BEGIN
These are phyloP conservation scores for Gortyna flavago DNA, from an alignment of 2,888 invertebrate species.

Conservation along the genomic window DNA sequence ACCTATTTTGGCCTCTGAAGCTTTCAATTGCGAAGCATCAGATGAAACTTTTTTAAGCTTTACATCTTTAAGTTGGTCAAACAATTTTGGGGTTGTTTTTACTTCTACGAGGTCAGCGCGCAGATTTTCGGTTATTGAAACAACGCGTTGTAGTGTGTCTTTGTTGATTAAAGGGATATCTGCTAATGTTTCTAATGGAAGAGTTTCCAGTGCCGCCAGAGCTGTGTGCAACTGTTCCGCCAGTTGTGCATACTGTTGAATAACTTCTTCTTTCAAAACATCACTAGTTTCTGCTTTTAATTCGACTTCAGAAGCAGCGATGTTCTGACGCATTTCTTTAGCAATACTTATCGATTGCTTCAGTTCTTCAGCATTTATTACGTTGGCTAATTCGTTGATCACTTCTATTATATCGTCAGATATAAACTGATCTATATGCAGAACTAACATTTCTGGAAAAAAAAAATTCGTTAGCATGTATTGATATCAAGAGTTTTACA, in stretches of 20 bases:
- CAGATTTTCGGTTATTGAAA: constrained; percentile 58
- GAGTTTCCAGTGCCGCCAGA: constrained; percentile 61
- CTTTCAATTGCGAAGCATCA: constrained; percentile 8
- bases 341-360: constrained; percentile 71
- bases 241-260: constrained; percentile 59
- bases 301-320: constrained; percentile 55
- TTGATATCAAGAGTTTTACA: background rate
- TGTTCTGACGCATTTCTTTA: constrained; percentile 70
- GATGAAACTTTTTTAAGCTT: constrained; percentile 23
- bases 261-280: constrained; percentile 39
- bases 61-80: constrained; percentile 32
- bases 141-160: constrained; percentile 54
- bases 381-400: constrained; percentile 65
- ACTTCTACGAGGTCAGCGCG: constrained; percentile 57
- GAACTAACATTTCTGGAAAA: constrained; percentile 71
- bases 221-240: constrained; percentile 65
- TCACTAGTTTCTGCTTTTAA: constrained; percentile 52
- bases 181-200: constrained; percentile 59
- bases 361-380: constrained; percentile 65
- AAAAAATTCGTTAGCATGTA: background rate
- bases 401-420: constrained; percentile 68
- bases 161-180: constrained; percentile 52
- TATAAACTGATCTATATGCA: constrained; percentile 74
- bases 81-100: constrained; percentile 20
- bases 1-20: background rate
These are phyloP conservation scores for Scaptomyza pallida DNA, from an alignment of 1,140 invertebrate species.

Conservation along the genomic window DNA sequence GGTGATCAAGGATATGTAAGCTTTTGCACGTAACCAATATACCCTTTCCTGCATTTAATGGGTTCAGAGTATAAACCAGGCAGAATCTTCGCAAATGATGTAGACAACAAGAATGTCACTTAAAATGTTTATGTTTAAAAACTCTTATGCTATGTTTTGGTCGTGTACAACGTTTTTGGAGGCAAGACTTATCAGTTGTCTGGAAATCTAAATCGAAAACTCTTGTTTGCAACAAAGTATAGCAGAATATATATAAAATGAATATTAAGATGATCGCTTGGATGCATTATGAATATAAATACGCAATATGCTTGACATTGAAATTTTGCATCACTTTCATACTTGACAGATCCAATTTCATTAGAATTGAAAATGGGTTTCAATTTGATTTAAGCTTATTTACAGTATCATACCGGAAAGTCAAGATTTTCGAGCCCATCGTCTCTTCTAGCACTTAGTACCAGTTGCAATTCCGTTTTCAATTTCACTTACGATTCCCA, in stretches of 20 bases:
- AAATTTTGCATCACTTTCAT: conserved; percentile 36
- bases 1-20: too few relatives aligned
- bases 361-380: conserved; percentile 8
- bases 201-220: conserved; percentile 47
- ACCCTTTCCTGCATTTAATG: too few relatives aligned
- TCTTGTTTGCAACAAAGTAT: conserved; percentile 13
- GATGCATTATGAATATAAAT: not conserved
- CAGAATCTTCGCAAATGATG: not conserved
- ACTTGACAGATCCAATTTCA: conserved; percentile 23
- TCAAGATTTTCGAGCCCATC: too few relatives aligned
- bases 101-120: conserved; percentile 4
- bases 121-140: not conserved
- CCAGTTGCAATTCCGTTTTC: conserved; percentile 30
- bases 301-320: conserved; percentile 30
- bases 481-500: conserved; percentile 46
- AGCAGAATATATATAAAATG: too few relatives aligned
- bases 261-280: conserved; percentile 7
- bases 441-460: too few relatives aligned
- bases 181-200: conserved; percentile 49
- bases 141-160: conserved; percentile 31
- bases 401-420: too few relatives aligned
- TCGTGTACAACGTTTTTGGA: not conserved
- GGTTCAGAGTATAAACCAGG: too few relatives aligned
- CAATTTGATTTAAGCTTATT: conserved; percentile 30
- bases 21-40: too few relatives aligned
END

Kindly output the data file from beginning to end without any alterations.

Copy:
These are phyloP conservation scores for Gortyna flavago DNA, from an alignment of 2,888 invertebrate species.

Conservation along the genomic window DNA sequence ACCTATTTTGGCCTCTGAAGCTTTCAATTGCGAAGCATCAGATGAAACTTTTTTAAGCTTTACATCTTTAAGTTGGTCAAACAATTTTGGGGTTGTTTTTACTTCTACGAGGTCAGCGCGCAGATTTTCGGTTATTGAAACAACGCGTTGTAGTGTGTCTTTGTTGATTAAAGGGATATCTGCTAATGTTTCTAATGGAAGAGTTTCCAGTGCCGCCAGAGCTGTGTGCAACTGTTCCGCCAGTTGTGCATACTGTTGAATAACTTCTTCTTTCAAAACATCACTAGTTTCTGCTTTTAATTCGACTTCAGAAGCAGCGATGTTCTGACGCATTTCTTTAGCAATACTTATCGATTGCTTCAGTTCTTCAGCATTTATTACGTTGGCTAATTCGTTGATCACTTCTATTATATCGTCAGATATAAACTGATCTATATGCAGAACTAACATTTCTGGAAAAAAAAAATTCGTTAGCATGTATTGATATCAAGAGTTTTACA, in stretches of 20 bases:
- CAGATTTTCGGTTATTGAAA: constrained; percentile 58
- GAGTTTCCAGTGCCGCCAGA: constrained; percentile 61
- CTTTCAATTGCGAAGCATCA: constrained; percentile 8
- bases 341-360: constrained; percentile 71
- bases 241-260: constrained; percentile 59
- bases 301-320: constrained; percentile 55
- TTGATATCAAGAGTTTTACA: background rate
- TGTTCTGACGCATTTCTTTA: constrained; percentile 70
- GATGAAACTTTTTTAAGCTT: constrained; percentile 23
- bases 261-280: constrained; percentile 39
- bases 61-80: constrained; percentile 32
- bases 141-160: constrained; percentile 54
- bases 381-400: constrained; percentile 65
- ACTTCTACGAGGTCAGCGCG: constrained; percentile 57
- GAACTAACATTTCTGGAAAA: constrained; percentile 71
- bases 221-240: constrained; percentile 65
- TCACTAGTTTCTGCTTTTAA: constrained; percentile 52
- bases 181-200: constrained; percentile 59
- bases 361-380: constrained; percentile 65
- AAAAAATTCGTTAGCATGTA: background rate
- bases 401-420: constrained; percentile 68
- bases 161-180: constrained; percentile 52
- TATAAACTGATCTATATGCA: constrained; percentile 74
- bases 81-100: constrained; percentile 20
- bases 1-20: background rate
These are phyloP conservation scores for Scaptomyza pallida DNA, from an alignment of 1,140 invertebrate species.

Conservation along the genomic window DNA sequence GGTGATCAAGGATATGTAAGCTTTTGCACGTAACCAATATACCCTTTCCTGCATTTAATGGGTTCAGAGTATAAACCAGGCAGAATCTTCGCAAATGATGTAGACAACAAGAATGTCACTTAAAATGTTTATGTTTAAAAACTCTTATGCTATGTTTTGGTCGTGTACAACGTTTTTGGAGGCAAGACTTATCAGTTGTCTGGAAATCTAAATCGAAAACTCTTGTTTGCAACAAAGTATAGCAGAATATATATAAAATGAATATTAAGATGATCGCTTGGATGCATTATGAATATAAATACGCAATATGCTTGACATTGAAATTTTGCATCACTTTCATACTTGACAGATCCAATTTCATTAGAATTGAAAATGGGTTTCAATTTGATTTAAGCTTATTTACAGTATCATACCGGAAAGTCAAGATTTTCGAGCCCATCGTCTCTTCTAGCACTTAGTACCAGTTGCAATTCCGTTTTCAATTTCACTTACGATTCCCA, in stretches of 20 bases:
- AAATTTTGCATCACTTTCAT: conserved; percentile 36
- bases 1-20: too few relatives aligned
- bases 361-380: conserved; percentile 8
- bases 201-220: conserved; percentile 47
- ACCCTTTCCTGCATTTAATG: too few relatives aligned
- TCTTGTTTGCAACAAAGTAT: conserved; percentile 13
- GATGCATTATGAATATAAAT: not conserved
- CAGAATCTTCGCAAATGATG: not conserved
- ACTTGACAGATCCAATTTCA: conserved; percentile 23
- TCAAGATTTTCGAGCCCATC: too few relatives aligned
- bases 101-120: conserved; percentile 4
- bases 121-140: not conserved
- CCAGTTGCAATTCCGTTTTC: conserved; percentile 30
- bases 301-320: conserved; percentile 30
- bases 481-500: conserved; percentile 46
- AGCAGAATATATATAAAATG: too few relatives aligned
- bases 261-280: conserved; percentile 7
- bases 441-460: too few relatives aligned
- bases 181-200: conserved; percentile 49
- bases 141-160: conserved; percentile 31
- bases 401-420: too few relatives aligned
- TCGTGTACAACGTTTTTGGA: not conserved
- GGTTCAGAGTATAAACCAGG: too few relatives aligned
- CAATTTGATTTAAGCTTATT: conserved; percentile 30
- bases 21-40: too few relatives aligned